November 15, 2011
Giant crab invasion looms in Antarctica
A team led by University of Hawaii oceanographer Craig Smith spotted the meter-long monsters in February 2010. It was the first time researchers have seen king crabs on the continental shelf—a vast undersea platform that surrounds the Antarctic continent. The crabs are disrupting the environment, feasting on myriads of chilled, undersea animals that had thrived without natural predators for millions of years.
Smith and his team were surprised to find the crabs at depths of 980 meters to 1440 meters in Palmer Deep, a basin within the continental shelf off the Western Peninsula of Antarctica. They reported their observations on September 7 in the Proceedings of the Royal Society B.
The adult king crabs can grow up to one meter long (ruler: 30 cm) and may weigh 500 grams (1.1 pounds). Photo by: Craig Smith
Smith’s team estimates more than 1.5 million king crabs (Neolithodes yaldwyni) are trapped in Palmer Deep. They’re particularly sensitive to temperature: magnesium that’s ubiquitous in the ocean can act as narcotic in cold seawater and can knock sluggish crabs unconscious and kill them, according to marine biologist Richard Aronson of the Florida Institute of Technology in Melbourne.
The Antarctic shelf waters above Palmer Deep are a fraction of a degree colder, a peculiarity of the parts of the ocean near Antarctica. That seems to be the only thing preventing the spindly crabs from lumbering onto the main shelf 250 meters above their stomping grounds. In the colder conditions above 850 meters in the basin, the crabs and their traces vanish, said Smith.
Palmer Deep is surrounded by cold water, which kills crabs that wander too far into shallower waters. Currently the crabs are seemingly limited to a depth of 850 meters, but as the Antarctic warms, the crabs' range will increase. Within a decade or two, they may reach the 400-600 meter depth on the main Antarctic shelf. Note: not to scale. Illustration by: Stephen Tung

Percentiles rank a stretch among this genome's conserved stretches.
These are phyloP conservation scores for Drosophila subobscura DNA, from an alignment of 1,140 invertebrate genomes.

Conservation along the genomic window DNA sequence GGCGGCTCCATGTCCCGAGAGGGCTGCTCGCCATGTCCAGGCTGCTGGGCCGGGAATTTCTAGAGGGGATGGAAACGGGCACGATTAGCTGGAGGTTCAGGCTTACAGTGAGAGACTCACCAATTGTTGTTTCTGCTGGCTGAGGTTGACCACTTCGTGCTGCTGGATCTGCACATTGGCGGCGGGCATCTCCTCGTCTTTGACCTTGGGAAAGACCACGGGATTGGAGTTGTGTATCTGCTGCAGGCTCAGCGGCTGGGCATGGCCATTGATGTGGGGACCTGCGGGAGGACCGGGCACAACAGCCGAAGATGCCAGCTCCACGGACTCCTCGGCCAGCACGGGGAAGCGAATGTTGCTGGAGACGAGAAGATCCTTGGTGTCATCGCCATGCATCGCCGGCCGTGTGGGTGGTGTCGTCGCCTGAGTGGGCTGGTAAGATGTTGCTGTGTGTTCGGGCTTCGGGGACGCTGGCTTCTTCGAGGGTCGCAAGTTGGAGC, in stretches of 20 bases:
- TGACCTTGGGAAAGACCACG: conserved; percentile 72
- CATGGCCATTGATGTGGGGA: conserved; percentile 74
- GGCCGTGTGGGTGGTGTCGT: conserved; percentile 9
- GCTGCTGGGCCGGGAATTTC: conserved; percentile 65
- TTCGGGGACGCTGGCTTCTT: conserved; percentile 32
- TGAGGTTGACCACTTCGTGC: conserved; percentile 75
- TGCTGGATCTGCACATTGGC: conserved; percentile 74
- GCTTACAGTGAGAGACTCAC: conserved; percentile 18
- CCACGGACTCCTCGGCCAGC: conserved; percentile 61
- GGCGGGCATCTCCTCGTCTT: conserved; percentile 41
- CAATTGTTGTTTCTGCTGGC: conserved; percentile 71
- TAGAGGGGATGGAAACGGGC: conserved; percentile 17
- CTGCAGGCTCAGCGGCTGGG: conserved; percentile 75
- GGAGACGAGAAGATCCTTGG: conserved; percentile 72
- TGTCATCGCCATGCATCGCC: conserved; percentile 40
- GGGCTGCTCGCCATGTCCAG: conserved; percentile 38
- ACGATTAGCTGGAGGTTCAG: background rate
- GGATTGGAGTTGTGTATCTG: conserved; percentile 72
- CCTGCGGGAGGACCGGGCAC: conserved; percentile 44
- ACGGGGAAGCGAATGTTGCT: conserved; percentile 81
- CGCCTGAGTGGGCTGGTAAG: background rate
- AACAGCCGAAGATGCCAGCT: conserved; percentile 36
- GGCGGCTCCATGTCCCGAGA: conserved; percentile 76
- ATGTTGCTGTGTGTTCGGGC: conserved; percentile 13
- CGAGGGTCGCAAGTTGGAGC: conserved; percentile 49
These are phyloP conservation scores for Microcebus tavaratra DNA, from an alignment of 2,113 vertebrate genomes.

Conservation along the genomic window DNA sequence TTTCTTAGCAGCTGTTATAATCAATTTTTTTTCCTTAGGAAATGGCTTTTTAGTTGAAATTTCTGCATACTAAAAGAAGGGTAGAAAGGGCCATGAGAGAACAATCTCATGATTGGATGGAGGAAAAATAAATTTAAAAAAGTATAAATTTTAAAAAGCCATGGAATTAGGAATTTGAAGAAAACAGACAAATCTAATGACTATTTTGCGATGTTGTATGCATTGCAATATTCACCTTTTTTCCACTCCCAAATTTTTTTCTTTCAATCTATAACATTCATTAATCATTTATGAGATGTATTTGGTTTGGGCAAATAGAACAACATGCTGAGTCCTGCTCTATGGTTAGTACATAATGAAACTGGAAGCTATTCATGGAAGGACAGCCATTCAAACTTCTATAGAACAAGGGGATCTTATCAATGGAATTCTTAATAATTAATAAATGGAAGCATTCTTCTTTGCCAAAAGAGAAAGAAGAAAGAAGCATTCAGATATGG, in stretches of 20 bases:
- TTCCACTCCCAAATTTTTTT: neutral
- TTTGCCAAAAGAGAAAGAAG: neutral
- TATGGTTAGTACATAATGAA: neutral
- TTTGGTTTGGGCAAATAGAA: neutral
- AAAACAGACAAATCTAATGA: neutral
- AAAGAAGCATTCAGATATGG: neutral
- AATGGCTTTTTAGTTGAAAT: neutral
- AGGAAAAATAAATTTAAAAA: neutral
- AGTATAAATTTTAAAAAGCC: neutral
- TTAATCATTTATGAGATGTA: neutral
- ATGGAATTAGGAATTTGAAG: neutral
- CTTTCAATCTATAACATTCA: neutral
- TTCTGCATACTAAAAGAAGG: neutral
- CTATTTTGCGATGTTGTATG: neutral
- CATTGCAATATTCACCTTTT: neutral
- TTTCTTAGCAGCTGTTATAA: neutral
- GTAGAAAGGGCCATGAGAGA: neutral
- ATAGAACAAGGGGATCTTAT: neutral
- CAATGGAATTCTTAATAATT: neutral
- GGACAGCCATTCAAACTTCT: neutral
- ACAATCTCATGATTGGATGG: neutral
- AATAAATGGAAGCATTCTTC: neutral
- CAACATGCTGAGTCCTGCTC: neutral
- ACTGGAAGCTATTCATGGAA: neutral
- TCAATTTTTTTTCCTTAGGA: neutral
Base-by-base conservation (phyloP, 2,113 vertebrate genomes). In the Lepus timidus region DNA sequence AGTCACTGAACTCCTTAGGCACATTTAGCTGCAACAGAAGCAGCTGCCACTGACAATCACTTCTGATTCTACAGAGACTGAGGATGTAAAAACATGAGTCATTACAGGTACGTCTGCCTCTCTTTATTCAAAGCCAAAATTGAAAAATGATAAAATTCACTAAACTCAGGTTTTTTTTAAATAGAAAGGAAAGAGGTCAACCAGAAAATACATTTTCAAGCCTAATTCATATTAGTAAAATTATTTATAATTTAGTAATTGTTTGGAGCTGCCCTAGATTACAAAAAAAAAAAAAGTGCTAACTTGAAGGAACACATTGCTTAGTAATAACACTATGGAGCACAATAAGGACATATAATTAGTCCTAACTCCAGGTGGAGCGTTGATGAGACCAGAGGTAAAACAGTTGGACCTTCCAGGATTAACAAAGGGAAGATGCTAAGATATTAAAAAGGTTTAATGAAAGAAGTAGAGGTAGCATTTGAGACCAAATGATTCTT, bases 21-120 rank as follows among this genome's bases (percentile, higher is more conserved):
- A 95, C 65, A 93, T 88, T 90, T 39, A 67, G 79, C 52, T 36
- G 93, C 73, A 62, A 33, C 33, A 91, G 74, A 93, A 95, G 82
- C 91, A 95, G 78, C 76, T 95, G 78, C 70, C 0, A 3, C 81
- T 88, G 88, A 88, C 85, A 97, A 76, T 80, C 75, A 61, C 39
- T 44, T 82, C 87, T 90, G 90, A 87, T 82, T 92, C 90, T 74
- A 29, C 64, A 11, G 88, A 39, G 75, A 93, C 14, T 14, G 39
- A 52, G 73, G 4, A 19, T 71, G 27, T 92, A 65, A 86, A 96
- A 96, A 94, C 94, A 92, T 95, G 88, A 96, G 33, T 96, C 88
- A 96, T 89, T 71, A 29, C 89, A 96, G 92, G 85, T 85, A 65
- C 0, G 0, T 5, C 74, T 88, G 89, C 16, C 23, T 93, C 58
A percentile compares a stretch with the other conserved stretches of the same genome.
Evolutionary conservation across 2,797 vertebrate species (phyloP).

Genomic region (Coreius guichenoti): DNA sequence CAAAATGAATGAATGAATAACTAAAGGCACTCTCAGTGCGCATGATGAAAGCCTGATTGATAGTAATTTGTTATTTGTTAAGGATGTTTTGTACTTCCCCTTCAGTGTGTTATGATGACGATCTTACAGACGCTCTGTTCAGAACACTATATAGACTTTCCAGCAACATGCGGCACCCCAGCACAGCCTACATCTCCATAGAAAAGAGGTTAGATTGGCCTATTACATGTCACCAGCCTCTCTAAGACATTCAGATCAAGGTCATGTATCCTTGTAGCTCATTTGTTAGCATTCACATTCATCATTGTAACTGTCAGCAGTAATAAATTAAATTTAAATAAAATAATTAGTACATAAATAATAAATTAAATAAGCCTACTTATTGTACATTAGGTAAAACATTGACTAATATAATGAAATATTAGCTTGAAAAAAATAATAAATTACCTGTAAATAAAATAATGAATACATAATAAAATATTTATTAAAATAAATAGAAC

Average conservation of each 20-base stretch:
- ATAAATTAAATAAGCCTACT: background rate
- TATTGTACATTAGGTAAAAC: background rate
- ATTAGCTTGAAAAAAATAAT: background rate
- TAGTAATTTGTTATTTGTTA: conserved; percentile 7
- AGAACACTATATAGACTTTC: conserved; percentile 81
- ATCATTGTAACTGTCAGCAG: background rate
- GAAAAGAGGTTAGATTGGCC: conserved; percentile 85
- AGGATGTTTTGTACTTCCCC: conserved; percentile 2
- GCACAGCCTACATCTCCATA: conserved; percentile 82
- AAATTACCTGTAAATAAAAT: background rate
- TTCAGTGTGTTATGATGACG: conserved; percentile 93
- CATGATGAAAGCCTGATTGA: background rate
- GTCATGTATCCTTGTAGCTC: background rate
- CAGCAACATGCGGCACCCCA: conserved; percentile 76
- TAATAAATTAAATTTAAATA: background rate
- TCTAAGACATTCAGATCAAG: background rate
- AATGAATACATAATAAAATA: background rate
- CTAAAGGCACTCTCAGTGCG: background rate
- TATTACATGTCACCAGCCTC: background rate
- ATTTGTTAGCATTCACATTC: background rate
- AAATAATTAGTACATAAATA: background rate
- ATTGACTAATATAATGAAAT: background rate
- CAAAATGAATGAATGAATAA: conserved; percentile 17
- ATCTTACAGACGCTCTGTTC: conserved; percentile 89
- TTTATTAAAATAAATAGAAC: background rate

It’s mysterious how the crabs got into the slightly warmer basin in the first place. Seafloor pictures from 1998 show crab tracks in the sediment, suggesting they've been there since then. Smith speculates that at one time, warmer, deeper water overflowed and washed crab larvae into Palmer Deep.
After they arrived, the crabs were the first predators on the shelf in millions of years capable of crushing hard-shelled echinoderms, said Aronson in an interview with mongabay.com. He has warned of a potential invasion of king crabs for years.
King crabs (Neolithodes yaldwyni) have been spotted for the first time on the Antarctic continental shelf. They are disrupting the environment in Palmer Deep. Photo by: Katrien Heirman
Craig Smith's team collected one pregnant king crab with its ROV. Photo by: Craig Smith
And they may show up soon. The temperature difference between the crabs’ current lair versus the entrance to the overall shelf is a paltry 0.12 degrees Celsius. Temperatures now increase 0.01-0.02 degrees Celsius at that depth every year, Smith said. So, he fears, it may take just a decade or two for the crabs to ascend to the shelf.
What's more, Aronson’s team has spotted a comparable population of king crabs (Paralomis birsteini) outside the Antarctic shelf near Marguerite Bay, on the Antarctic slope at a depth of 1,000-1,500 meters, he wrote in a follow-up e-mail interview to mongabay.com. Those crabs may ascend to the shelf as well in a couple of decades.
Two undersea videos show king crabs walking on the seafloor in Palmer Deep on the Antarctic shelf. Videos courtesy of Craig Smith
CITATION: Craig R. Smith, Laura J. Grange, David L. Honig, Lieven Naudts, Bruce Huber, Lionel Guidi, and Eugene Domack. A large population of king crabs in Palmer Deep on the west Antarctic Peninsula shelf and potential invasive impacts. Proceedings of the Royal Society B, 7 September 2011. DOI:10.1098/rspb.2011.1496
Stephen Tung is a graduate student in the Science Communication Program at the University of California, Santa Cruz.